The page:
Having no night of our own, we had to make due. I cov­ered one side of a card­board panel with glow-in-the-dark stars and sus­pended it from the top of the room. The panel was large enough to fill the vision, and in the dark­ness the closet became a micro­cosm of the starry sky. Even in the mid­dle of day it was near black­ness, and we’d lose track of time, hud­dled under the blan­kets with her sleep­ing at my chest, or lying there face-to-face, talk­ing while I ran my fin­gers through her hair. Sometimes, all we would do was get together and nap.

And even­tu­ally, Christie didn’t have much trou­ble speak­ing anymore.

20 Jul 05

Switching Books

Over the week­end, with the cozy com­fort of my duvet, I fin­ished read­ing the Apprenticeship of Duddy Kravitz. The story took me by sur­prise. I had no prior knowl­edge of the plot, char­ac­ters, or themes, so I had the lux­ury of read­ing with­out the taint of another opin­ion. Even as a teenager, Duddy has the ambi­tion to pur­sue his dream of own­ing a huge plot of land before he’s even legally allowed to own it, but he loses his human­ity in the process. It was a fairly gal­va­niz­ing story, some­thing I’m not sure I could say if I knew more about the book before read­ing it. It’s his drive, his ini­tia­tive that I admire.

Yesterday, I started The Republic of Love (on the rec­om­men­da­tion of Karen) by Carol Shields. Even though I’m only through the first chap­ter, I can already tell that Shields knows what she’s talk­ing about. She knows how rela­tion­ships dis­in­te­grate, knows how peo­ple think, knows how our daily lives are a reflec­tion of the moods we have and mind­sets we wear. I’m reminded of Khalil Gibran, the Lebanese philoso­pher and author of The Prophet who wrote as if he under­stood love and the spirit on a com­pletely dif­fer­ent level. Even though he never met the love of his life face-to-face (they knew each other through pub­li­ca­tions), their col­lec­tion of love let­ters shows an under­stand­ing and har­mony deeper than any other two peo­ple I can think of.

It always makes me won­der: how much of an author’s writ­ing is from expe­ri­ence and how much is from imag­i­na­tion? The details, sub­tleties, thor­ough­ness of the char­ac­ters they develop, expressed in the inge­nu­ity of the words they use must be from more than mere under­stand­ing. Would Frost have been able to write his rural poetry with­out mov­ing to New Hampshire, spend­ing his time there as a cob­bler, farmer, and teacher? Would Irving have been able to write from the per­spec­tive of a teacher at Bishop Strachan, with­out first watch­ing the girls in their plaid skirts being picked up by their wealthy par­ents? Even in the pref­ace to A Hero Of Our Time, Lermontov admits, “oth­ers del­i­cately hinted that the author had drawn por­traits of him­self and his acquain­tances” and brushes this off as a “thread­bare wit­ti­cism”, but could he really have cre­ated such an amoral anti-hero with­out a lump of burn­ing indif­fer­ence in his chest?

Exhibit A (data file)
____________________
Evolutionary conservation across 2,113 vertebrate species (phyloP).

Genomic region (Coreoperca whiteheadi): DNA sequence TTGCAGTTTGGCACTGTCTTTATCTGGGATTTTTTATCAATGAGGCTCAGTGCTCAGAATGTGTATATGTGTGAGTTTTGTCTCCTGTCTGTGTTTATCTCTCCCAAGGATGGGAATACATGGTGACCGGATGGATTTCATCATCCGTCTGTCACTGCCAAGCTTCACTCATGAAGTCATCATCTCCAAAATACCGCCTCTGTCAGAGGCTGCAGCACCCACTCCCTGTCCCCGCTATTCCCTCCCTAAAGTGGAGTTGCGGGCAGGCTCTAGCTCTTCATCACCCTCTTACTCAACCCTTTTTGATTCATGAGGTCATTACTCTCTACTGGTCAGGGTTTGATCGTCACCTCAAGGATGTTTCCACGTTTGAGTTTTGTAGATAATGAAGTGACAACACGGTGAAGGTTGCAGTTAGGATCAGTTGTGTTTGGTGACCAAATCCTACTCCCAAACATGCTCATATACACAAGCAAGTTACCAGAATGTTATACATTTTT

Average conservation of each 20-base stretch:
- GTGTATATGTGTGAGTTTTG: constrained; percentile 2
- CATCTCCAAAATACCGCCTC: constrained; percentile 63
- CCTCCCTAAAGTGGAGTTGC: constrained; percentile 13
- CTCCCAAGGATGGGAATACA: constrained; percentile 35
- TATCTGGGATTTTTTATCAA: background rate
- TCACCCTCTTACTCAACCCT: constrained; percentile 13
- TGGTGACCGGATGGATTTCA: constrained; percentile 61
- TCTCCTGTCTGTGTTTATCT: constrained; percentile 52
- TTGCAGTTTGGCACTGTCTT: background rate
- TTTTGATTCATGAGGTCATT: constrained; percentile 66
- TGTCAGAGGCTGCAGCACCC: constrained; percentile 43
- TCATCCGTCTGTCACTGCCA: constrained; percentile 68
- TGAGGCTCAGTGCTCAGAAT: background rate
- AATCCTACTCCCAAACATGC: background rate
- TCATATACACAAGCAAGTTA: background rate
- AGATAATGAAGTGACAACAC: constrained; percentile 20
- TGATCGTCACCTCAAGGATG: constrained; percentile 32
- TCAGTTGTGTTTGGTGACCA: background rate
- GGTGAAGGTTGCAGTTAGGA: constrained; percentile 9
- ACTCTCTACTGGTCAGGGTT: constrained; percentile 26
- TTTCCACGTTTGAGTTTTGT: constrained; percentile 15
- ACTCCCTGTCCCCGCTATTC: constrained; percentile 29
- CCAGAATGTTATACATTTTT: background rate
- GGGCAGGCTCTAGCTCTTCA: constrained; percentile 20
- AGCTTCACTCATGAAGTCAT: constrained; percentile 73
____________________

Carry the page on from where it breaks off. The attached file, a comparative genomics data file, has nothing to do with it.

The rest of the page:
19 Jul 05

With A More Pretentious Title Than Last?

The new Coheed And Cambria sin­gle (song starts play­ing after the Flash intro) com­pletely knocks me off my feet. I sus­pect that the new album will be darker, mood­ier, and even bet­ter pro­duced than their last. I’m not the only one who’s reminded of Kashmir by Led Zeppelin, with the chro­matic chord pro­gres­sion and orches­tral back­ing, but the sim­i­lar­i­ties end there.

Can’t wait until September.

18 Jul 05

Trinary Maturity: (In)Conclusion

I wasn’t plan­ning on writ­ing another part of this series until I asked John for his opin­ion. He was extremely hes­i­tant to com­mit but even­tu­ally opined, with earnest con­sid­er­a­tion of his words.